Music Director Laura Welch and her team of musicians (Charlie Sleep on guitar, Evan Morden on fiddle, Jim Case on guitar, banjo and mandolin, and Marla Joy and David Powell alternating on bass) add depth and atmosphere to the songs, enhancing the storytelling without intruding on the stories themselves. Alexandra Blouin's choreography is also restrained enough to give the characters room to express their emotions without turning the production into a giant hoedown. The set and lighting design by Liz Uhazy is appropriately bare bones, with changes of scene expressed through creative use of lighting, enabling the audience to focus on the words.
Costume Designer Cindy Shepard has kept the clothing sufficiently generic to convey time and place while allowing the performers to shift among characters as the stories demand. Emma Johnstone in particular makes good use of this flexibility in her alternate role as the representative male character. Rebecca Albee's role as Properties Designer is key; every quilting piece, displayed in its representational vignette, must eventually come together to complete Sarah's life story. It is a triumphal, almost magical ending — the ultimate symbol of pioneer womanhood.
Quilters is not a play. It's not a musical. It's not even "a play with music," as some have described it. It is a moving and impassioned mosaic that captures a way of life by turns harsh and rewarding, loving and fearful, but with one consistent, underlying theme: the making of the quilt. Let the narratives wash over you and your own perspectives overlay these universal stories.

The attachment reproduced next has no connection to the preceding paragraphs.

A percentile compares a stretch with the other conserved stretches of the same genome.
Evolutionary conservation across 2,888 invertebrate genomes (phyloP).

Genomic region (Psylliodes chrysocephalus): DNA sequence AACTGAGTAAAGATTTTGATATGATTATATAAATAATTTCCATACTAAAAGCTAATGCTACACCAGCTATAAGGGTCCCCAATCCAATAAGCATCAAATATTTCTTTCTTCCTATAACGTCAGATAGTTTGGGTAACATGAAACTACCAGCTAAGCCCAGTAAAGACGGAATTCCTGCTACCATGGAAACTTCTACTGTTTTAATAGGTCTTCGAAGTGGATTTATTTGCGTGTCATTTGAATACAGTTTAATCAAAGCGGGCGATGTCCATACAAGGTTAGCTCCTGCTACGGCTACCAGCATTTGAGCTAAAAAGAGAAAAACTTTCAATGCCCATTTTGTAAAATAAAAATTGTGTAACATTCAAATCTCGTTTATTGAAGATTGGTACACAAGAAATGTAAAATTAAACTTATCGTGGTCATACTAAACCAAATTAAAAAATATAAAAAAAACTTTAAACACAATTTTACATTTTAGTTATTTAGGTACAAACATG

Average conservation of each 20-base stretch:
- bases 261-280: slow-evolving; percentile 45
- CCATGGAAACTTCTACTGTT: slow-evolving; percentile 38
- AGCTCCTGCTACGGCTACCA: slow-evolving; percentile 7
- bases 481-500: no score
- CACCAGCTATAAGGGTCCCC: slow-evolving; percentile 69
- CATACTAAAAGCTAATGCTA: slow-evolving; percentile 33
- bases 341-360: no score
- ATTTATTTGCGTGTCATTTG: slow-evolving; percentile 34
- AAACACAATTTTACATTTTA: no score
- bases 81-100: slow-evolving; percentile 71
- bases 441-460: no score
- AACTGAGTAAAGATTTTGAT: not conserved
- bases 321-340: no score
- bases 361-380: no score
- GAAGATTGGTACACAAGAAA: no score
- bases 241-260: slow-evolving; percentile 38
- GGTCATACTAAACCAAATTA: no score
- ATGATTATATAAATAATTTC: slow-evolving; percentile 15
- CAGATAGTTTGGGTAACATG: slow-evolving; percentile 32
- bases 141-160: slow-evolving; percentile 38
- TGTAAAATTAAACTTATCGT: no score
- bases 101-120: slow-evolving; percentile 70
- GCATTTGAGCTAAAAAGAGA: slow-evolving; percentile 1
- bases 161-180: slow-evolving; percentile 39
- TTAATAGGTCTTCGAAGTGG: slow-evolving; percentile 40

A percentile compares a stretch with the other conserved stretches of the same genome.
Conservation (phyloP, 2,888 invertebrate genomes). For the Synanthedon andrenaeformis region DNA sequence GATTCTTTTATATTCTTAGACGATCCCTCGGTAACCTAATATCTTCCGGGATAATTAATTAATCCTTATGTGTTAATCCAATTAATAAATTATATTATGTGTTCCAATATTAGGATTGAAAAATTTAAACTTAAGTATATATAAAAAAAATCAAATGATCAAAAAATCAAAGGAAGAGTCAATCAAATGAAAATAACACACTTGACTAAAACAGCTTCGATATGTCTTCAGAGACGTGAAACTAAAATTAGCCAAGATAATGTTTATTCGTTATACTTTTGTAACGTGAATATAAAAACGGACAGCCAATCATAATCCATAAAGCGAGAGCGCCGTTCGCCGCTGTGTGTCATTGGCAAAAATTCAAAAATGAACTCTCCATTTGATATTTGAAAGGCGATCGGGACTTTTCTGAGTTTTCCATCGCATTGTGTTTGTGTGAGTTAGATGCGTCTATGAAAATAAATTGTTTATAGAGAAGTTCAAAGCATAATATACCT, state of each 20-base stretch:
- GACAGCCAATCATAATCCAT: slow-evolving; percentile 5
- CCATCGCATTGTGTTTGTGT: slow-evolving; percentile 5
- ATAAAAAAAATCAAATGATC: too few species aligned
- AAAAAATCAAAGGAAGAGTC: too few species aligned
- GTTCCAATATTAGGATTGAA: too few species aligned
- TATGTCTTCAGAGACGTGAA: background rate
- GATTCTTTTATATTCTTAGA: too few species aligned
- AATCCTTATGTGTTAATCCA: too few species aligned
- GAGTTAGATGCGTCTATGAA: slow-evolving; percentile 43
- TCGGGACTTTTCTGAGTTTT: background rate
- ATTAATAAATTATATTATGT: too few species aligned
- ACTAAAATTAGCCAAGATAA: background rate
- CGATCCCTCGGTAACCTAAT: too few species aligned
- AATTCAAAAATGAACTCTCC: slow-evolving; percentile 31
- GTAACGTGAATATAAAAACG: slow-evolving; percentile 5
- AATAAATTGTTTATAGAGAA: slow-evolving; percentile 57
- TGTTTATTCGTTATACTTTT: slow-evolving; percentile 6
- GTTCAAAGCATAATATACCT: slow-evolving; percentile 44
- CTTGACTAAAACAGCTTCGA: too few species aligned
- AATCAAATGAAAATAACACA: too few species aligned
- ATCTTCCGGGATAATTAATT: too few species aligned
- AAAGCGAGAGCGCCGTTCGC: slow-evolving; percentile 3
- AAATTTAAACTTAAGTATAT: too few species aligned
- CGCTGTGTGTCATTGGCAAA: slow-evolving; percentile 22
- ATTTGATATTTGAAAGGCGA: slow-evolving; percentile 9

Appropriately, Quilters is sponsored in part by the Redwood Empire Quilters Guild and the group's 2017 Opportunity Quilt is on display in the theater throughout the run. Performances continue through April 2 with 8 p.m. shows on Fridays and Saturdays and Sunday matinees at 2 p.m. at Ferndale Repertory Theatre. Call 786-5483 or visit www.ferndalerep.org.
Turn off CNN for a couple of hours and enjoy the political backstabbing of Shakespeare's Julius Caesar through Saturday, March 11 at 7:30 p.m. at the Van Duzer Theatre. Call 826-3928 or visit www2.humboldt.edu/theatre.
See original pieces by faculty and the Dell'Arte Company at Keep the Fires Burning: A Dell'Arte Cabaret featuring music, dance and more on March 17 and 18 at 8 p.m. Call 668-5663 or visit www.dellarte.com.
More Shakespearian historical drama comes to North Coast Repertory Theatre with the ruthless Richard III. The play opens March 23 and continues through April 13 with Thursday, Friday and Saturday shows at 8 p.m. and Sunday matinees at 2 p.m. Call 442-6278 or visit www.ncrt.net.
First-year Dell'Arte students cope with moral quandaries and tough choices in Melodrama pieces at the Carlo Theatre Thursday, March 23 through Saturday, March 25 at 8 p.m. Call 668-5663 or visit www.dellarte.com.
The Fellini-esque silent theater troupe from Belgium Coup de Foudre presents a magical, acrobatic performance about a clown and a ballerina as part of the Family Series at the Arcata Playhouse. Catch it Friday, March 24 at 7 p.m. and Saturday, March 25 at 2 p.m.
Visit www.arcataplayhouse.org or call 822-1575.